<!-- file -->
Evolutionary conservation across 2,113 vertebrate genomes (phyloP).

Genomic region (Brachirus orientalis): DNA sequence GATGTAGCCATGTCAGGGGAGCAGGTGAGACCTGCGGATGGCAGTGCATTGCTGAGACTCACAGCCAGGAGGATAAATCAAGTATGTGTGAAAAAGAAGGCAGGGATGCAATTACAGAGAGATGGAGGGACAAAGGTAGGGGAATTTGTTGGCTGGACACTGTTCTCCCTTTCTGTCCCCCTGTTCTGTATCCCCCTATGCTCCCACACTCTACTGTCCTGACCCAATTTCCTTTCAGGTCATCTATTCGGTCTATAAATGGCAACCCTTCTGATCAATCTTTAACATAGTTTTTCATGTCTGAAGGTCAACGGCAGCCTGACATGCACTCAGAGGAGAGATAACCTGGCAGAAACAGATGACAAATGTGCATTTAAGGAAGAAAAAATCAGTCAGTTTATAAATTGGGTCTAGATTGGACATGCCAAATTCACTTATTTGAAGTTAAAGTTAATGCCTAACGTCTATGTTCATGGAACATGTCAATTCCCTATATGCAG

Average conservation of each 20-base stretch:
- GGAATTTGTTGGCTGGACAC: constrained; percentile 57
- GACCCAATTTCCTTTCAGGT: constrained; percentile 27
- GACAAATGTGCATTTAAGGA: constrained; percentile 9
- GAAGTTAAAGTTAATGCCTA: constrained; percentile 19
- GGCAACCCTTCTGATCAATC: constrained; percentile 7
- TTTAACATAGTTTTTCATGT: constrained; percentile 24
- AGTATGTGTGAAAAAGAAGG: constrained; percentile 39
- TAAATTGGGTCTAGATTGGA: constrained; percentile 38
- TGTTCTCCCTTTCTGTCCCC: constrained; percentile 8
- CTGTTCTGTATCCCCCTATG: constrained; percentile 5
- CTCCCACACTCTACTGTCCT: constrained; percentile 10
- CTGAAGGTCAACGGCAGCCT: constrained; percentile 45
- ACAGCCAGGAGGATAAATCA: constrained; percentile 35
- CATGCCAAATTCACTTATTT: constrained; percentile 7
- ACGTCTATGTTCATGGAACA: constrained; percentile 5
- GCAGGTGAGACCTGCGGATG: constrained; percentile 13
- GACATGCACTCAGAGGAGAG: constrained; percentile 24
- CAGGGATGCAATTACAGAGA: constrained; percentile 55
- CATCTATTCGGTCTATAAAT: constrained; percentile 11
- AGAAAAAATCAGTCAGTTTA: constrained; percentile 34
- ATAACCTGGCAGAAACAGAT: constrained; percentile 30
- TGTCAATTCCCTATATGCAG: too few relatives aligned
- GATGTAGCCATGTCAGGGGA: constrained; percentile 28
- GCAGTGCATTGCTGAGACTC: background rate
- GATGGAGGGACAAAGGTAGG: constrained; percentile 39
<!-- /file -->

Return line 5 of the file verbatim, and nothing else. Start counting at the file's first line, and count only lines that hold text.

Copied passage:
- GACCCAATTTCCTTTCAGGT: constrained; percentile 27